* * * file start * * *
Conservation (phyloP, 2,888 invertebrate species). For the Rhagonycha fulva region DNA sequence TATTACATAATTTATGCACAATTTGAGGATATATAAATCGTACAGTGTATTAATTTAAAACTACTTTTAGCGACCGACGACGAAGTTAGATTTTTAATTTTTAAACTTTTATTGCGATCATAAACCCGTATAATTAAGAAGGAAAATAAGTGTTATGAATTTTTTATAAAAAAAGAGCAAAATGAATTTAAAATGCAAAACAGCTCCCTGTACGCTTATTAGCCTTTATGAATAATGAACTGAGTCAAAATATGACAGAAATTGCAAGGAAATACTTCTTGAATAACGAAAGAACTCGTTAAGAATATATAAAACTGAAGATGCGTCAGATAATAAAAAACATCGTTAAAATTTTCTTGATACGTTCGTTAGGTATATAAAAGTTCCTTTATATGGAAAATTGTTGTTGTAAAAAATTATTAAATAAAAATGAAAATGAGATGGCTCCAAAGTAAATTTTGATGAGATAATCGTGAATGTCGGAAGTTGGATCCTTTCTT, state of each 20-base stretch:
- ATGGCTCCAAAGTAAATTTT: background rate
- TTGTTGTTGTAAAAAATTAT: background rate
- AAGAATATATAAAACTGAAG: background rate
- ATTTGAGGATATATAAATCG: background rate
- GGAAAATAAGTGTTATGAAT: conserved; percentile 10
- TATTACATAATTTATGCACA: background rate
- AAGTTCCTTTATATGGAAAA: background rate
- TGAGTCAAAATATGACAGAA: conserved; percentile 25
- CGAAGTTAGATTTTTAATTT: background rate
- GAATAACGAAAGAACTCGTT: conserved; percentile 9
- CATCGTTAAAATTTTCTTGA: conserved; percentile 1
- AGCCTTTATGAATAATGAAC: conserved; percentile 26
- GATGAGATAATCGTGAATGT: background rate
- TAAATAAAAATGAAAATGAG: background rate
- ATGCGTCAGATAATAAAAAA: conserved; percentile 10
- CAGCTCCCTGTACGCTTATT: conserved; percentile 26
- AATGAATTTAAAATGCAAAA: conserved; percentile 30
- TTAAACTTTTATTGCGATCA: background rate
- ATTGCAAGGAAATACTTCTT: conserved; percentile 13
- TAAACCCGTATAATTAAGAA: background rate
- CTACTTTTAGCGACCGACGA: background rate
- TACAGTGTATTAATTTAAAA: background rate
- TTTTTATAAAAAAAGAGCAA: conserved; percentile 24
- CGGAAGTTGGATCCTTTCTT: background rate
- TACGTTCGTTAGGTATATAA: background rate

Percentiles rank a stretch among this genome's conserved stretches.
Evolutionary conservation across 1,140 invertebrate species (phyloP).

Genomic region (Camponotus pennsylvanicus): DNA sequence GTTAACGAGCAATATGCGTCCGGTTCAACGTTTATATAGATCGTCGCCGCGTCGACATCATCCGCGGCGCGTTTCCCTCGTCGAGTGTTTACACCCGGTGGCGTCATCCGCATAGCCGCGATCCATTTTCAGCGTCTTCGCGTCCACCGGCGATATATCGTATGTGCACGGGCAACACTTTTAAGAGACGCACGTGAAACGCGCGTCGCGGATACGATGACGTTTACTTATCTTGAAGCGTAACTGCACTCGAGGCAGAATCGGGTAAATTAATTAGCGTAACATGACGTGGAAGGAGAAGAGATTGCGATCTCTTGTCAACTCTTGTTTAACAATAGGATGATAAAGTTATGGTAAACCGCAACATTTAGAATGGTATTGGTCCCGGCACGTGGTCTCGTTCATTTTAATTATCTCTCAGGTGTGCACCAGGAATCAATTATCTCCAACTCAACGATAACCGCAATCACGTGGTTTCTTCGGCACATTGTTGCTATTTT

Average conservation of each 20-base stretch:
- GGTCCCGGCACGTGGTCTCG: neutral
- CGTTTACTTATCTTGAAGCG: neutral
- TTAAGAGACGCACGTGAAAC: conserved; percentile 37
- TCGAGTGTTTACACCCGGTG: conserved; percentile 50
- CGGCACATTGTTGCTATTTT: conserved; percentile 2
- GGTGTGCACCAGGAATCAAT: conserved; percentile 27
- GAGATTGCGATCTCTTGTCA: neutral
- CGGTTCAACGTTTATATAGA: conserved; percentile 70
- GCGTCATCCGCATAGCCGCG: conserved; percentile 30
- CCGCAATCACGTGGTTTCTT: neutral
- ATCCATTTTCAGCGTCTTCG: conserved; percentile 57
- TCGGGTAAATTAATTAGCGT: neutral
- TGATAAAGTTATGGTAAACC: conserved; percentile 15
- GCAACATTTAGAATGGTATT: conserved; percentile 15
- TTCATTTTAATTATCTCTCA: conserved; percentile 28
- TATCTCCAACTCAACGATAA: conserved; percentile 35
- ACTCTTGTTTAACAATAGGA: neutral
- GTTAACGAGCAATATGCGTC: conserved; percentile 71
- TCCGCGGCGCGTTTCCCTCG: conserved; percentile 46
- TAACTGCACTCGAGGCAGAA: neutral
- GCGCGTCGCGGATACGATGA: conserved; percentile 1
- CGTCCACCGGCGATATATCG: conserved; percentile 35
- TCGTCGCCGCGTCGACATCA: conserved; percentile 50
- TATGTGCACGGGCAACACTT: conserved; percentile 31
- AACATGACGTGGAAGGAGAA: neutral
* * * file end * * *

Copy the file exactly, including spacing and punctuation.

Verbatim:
Conservation (phyloP, 2,888 invertebrate species). For the Rhagonycha fulva region DNA sequence TATTACATAATTTATGCACAATTTGAGGATATATAAATCGTACAGTGTATTAATTTAAAACTACTTTTAGCGACCGACGACGAAGTTAGATTTTTAATTTTTAAACTTTTATTGCGATCATAAACCCGTATAATTAAGAAGGAAAATAAGTGTTATGAATTTTTTATAAAAAAAGAGCAAAATGAATTTAAAATGCAAAACAGCTCCCTGTACGCTTATTAGCCTTTATGAATAATGAACTGAGTCAAAATATGACAGAAATTGCAAGGAAATACTTCTTGAATAACGAAAGAACTCGTTAAGAATATATAAAACTGAAGATGCGTCAGATAATAAAAAACATCGTTAAAATTTTCTTGATACGTTCGTTAGGTATATAAAAGTTCCTTTATATGGAAAATTGTTGTTGTAAAAAATTATTAAATAAAAATGAAAATGAGATGGCTCCAAAGTAAATTTTGATGAGATAATCGTGAATGTCGGAAGTTGGATCCTTTCTT, state of each 20-base stretch:
- ATGGCTCCAAAGTAAATTTT: background rate
- TTGTTGTTGTAAAAAATTAT: background rate
- AAGAATATATAAAACTGAAG: background rate
- ATTTGAGGATATATAAATCG: background rate
- GGAAAATAAGTGTTATGAAT: conserved; percentile 10
- TATTACATAATTTATGCACA: background rate
- AAGTTCCTTTATATGGAAAA: background rate
- TGAGTCAAAATATGACAGAA: conserved; percentile 25
- CGAAGTTAGATTTTTAATTT: background rate
- GAATAACGAAAGAACTCGTT: conserved; percentile 9
- CATCGTTAAAATTTTCTTGA: conserved; percentile 1
- AGCCTTTATGAATAATGAAC: conserved; percentile 26
- GATGAGATAATCGTGAATGT: background rate
- TAAATAAAAATGAAAATGAG: background rate
- ATGCGTCAGATAATAAAAAA: conserved; percentile 10
- CAGCTCCCTGTACGCTTATT: conserved; percentile 26
- AATGAATTTAAAATGCAAAA: conserved; percentile 30
- TTAAACTTTTATTGCGATCA: background rate
- ATTGCAAGGAAATACTTCTT: conserved; percentile 13
- TAAACCCGTATAATTAAGAA: background rate
- CTACTTTTAGCGACCGACGA: background rate
- TACAGTGTATTAATTTAAAA: background rate
- TTTTTATAAAAAAAGAGCAA: conserved; percentile 24
- CGGAAGTTGGATCCTTTCTT: background rate
- TACGTTCGTTAGGTATATAA: background rate

Percentiles rank a stretch among this genome's conserved stretches.
Evolutionary conservation across 1,140 invertebrate species (phyloP).

Genomic region (Camponotus pennsylvanicus): DNA sequence GTTAACGAGCAATATGCGTCCGGTTCAACGTTTATATAGATCGTCGCCGCGTCGACATCATCCGCGGCGCGTTTCCCTCGTCGAGTGTTTACACCCGGTGGCGTCATCCGCATAGCCGCGATCCATTTTCAGCGTCTTCGCGTCCACCGGCGATATATCGTATGTGCACGGGCAACACTTTTAAGAGACGCACGTGAAACGCGCGTCGCGGATACGATGACGTTTACTTATCTTGAAGCGTAACTGCACTCGAGGCAGAATCGGGTAAATTAATTAGCGTAACATGACGTGGAAGGAGAAGAGATTGCGATCTCTTGTCAACTCTTGTTTAACAATAGGATGATAAAGTTATGGTAAACCGCAACATTTAGAATGGTATTGGTCCCGGCACGTGGTCTCGTTCATTTTAATTATCTCTCAGGTGTGCACCAGGAATCAATTATCTCCAACTCAACGATAACCGCAATCACGTGGTTTCTTCGGCACATTGTTGCTATTTT

Average conservation of each 20-base stretch:
- GGTCCCGGCACGTGGTCTCG: neutral
- CGTTTACTTATCTTGAAGCG: neutral
- TTAAGAGACGCACGTGAAAC: conserved; percentile 37
- TCGAGTGTTTACACCCGGTG: conserved; percentile 50
- CGGCACATTGTTGCTATTTT: conserved; percentile 2
- GGTGTGCACCAGGAATCAAT: conserved; percentile 27
- GAGATTGCGATCTCTTGTCA: neutral
- CGGTTCAACGTTTATATAGA: conserved; percentile 70
- GCGTCATCCGCATAGCCGCG: conserved; percentile 30
- CCGCAATCACGTGGTTTCTT: neutral
- ATCCATTTTCAGCGTCTTCG: conserved; percentile 57
- TCGGGTAAATTAATTAGCGT: neutral
- TGATAAAGTTATGGTAAACC: conserved; percentile 15
- GCAACATTTAGAATGGTATT: conserved; percentile 15
- TTCATTTTAATTATCTCTCA: conserved; percentile 28
- TATCTCCAACTCAACGATAA: conserved; percentile 35
- ACTCTTGTTTAACAATAGGA: neutral
- GTTAACGAGCAATATGCGTC: conserved; percentile 71
- TCCGCGGCGCGTTTCCCTCG: conserved; percentile 46
- TAACTGCACTCGAGGCAGAA: neutral
- GCGCGTCGCGGATACGATGA: conserved; percentile 1
- CGTCCACCGGCGATATATCG: conserved; percentile 35
- TCGTCGCCGCGTCGACATCA: conserved; percentile 50
- TATGTGCACGGGCAACACTT: conserved; percentile 31
- AACATGACGTGGAAGGAGAA: neutral